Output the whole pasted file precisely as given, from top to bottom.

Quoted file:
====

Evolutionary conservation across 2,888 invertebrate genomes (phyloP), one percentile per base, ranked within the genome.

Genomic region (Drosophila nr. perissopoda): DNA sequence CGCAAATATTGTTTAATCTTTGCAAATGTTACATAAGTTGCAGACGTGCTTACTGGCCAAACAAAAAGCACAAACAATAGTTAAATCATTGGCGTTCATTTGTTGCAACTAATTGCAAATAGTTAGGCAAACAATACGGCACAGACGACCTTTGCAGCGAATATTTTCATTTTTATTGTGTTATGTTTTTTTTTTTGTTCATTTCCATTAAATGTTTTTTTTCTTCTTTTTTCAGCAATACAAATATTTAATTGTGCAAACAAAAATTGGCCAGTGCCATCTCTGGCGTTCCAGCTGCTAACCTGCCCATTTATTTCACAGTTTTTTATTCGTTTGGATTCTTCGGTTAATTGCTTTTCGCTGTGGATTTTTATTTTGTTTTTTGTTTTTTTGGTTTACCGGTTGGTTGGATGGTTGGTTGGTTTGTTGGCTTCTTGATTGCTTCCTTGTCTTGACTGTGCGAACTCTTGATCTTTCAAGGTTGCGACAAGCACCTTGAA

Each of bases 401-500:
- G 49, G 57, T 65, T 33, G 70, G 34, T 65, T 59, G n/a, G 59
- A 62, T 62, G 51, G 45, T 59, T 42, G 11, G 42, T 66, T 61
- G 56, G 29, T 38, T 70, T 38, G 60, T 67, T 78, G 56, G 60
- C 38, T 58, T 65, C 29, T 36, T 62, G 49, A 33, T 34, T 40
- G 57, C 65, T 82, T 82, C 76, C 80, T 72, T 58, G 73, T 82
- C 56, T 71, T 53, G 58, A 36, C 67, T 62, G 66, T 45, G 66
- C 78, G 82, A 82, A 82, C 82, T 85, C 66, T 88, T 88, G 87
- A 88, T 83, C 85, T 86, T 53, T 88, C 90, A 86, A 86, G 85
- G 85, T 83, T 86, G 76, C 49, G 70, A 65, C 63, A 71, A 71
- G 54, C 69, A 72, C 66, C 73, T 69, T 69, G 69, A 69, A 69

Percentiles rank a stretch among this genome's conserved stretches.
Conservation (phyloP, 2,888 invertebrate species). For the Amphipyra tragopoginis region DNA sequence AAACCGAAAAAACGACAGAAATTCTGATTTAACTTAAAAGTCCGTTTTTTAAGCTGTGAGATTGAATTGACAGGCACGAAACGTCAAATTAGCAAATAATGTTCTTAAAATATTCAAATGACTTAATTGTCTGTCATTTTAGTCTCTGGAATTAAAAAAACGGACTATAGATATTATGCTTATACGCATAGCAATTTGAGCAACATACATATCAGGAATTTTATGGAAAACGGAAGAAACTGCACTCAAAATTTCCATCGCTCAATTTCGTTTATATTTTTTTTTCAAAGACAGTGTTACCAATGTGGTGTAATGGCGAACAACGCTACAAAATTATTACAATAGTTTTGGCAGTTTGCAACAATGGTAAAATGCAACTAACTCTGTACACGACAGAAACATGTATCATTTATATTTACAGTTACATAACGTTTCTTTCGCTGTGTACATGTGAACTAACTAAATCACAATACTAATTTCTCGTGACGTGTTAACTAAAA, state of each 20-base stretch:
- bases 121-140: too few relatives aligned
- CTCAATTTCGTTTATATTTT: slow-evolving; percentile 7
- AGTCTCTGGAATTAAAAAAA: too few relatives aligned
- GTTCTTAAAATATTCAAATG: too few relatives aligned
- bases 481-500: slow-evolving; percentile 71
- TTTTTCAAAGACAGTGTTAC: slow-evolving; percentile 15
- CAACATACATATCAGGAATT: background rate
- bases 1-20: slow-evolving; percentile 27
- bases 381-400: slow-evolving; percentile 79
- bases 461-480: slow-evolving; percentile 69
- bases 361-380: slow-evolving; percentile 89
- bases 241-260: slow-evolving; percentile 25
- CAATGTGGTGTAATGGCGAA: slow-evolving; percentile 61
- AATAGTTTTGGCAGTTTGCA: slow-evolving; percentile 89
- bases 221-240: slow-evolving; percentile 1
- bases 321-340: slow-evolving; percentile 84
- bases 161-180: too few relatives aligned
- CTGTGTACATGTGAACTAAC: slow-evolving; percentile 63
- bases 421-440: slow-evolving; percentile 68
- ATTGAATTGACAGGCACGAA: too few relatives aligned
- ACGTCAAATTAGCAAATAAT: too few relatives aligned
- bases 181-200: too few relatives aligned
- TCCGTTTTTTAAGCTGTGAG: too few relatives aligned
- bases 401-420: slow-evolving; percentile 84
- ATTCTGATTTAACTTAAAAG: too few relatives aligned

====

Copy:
Evolutionary conservation across 2,888 invertebrate genomes (phyloP), one percentile per base, ranked within the genome.

Genomic region (Drosophila nr. perissopoda): DNA sequence CGCAAATATTGTTTAATCTTTGCAAATGTTACATAAGTTGCAGACGTGCTTACTGGCCAAACAAAAAGCACAAACAATAGTTAAATCATTGGCGTTCATTTGTTGCAACTAATTGCAAATAGTTAGGCAAACAATACGGCACAGACGACCTTTGCAGCGAATATTTTCATTTTTATTGTGTTATGTTTTTTTTTTTGTTCATTTCCATTAAATGTTTTTTTTCTTCTTTTTTCAGCAATACAAATATTTAATTGTGCAAACAAAAATTGGCCAGTGCCATCTCTGGCGTTCCAGCTGCTAACCTGCCCATTTATTTCACAGTTTTTTATTCGTTTGGATTCTTCGGTTAATTGCTTTTCGCTGTGGATTTTTATTTTGTTTTTTGTTTTTTTGGTTTACCGGTTGGTTGGATGGTTGGTTGGTTTGTTGGCTTCTTGATTGCTTCCTTGTCTTGACTGTGCGAACTCTTGATCTTTCAAGGTTGCGACAAGCACCTTGAA

Each of bases 401-500:
- G 49, G 57, T 65, T 33, G 70, G 34, T 65, T 59, G n/a, G 59
- A 62, T 62, G 51, G 45, T 59, T 42, G 11, G 42, T 66, T 61
- G 56, G 29, T 38, T 70, T 38, G 60, T 67, T 78, G 56, G 60
- C 38, T 58, T 65, C 29, T 36, T 62, G 49, A 33, T 34, T 40
- G 57, C 65, T 82, T 82, C 76, C 80, T 72, T 58, G 73, T 82
- C 56, T 71, T 53, G 58, A 36, C 67, T 62, G 66, T 45, G 66
- C 78, G 82, A 82, A 82, C 82, T 85, C 66, T 88, T 88, G 87
- A 88, T 83, C 85, T 86, T 53, T 88, C 90, A 86, A 86, G 85
- G 85, T 83, T 86, G 76, C 49, G 70, A 65, C 63, A 71, A 71
- G 54, C 69, A 72, C 66, C 73, T 69, T 69, G 69, A 69, A 69

Percentiles rank a stretch among this genome's conserved stretches.
Conservation (phyloP, 2,888 invertebrate species). For the Amphipyra tragopoginis region DNA sequence AAACCGAAAAAACGACAGAAATTCTGATTTAACTTAAAAGTCCGTTTTTTAAGCTGTGAGATTGAATTGACAGGCACGAAACGTCAAATTAGCAAATAATGTTCTTAAAATATTCAAATGACTTAATTGTCTGTCATTTTAGTCTCTGGAATTAAAAAAACGGACTATAGATATTATGCTTATACGCATAGCAATTTGAGCAACATACATATCAGGAATTTTATGGAAAACGGAAGAAACTGCACTCAAAATTTCCATCGCTCAATTTCGTTTATATTTTTTTTTCAAAGACAGTGTTACCAATGTGGTGTAATGGCGAACAACGCTACAAAATTATTACAATAGTTTTGGCAGTTTGCAACAATGGTAAAATGCAACTAACTCTGTACACGACAGAAACATGTATCATTTATATTTACAGTTACATAACGTTTCTTTCGCTGTGTACATGTGAACTAACTAAATCACAATACTAATTTCTCGTGACGTGTTAACTAAAA, state of each 20-base stretch:
- bases 121-140: too few relatives aligned
- CTCAATTTCGTTTATATTTT: slow-evolving; percentile 7
- AGTCTCTGGAATTAAAAAAA: too few relatives aligned
- GTTCTTAAAATATTCAAATG: too few relatives aligned
- bases 481-500: slow-evolving; percentile 71
- TTTTTCAAAGACAGTGTTAC: slow-evolving; percentile 15
- CAACATACATATCAGGAATT: background rate
- bases 1-20: slow-evolving; percentile 27
- bases 381-400: slow-evolving; percentile 79
- bases 461-480: slow-evolving; percentile 69
- bases 361-380: slow-evolving; percentile 89
- bases 241-260: slow-evolving; percentile 25
- CAATGTGGTGTAATGGCGAA: slow-evolving; percentile 61
- AATAGTTTTGGCAGTTTGCA: slow-evolving; percentile 89
- bases 221-240: slow-evolving; percentile 1
- bases 321-340: slow-evolving; percentile 84
- bases 161-180: too few relatives aligned
- CTGTGTACATGTGAACTAAC: slow-evolving; percentile 63
- bases 421-440: slow-evolving; percentile 68
- ATTGAATTGACAGGCACGAA: too few relatives aligned
- ACGTCAAATTAGCAAATAAT: too few relatives aligned
- bases 181-200: too few relatives aligned
- TCCGTTTTTTAAGCTGTGAG: too few relatives aligned
- bases 401-420: slow-evolving; percentile 84
- ATTCTGATTTAACTTAAAAG: too few relatives aligned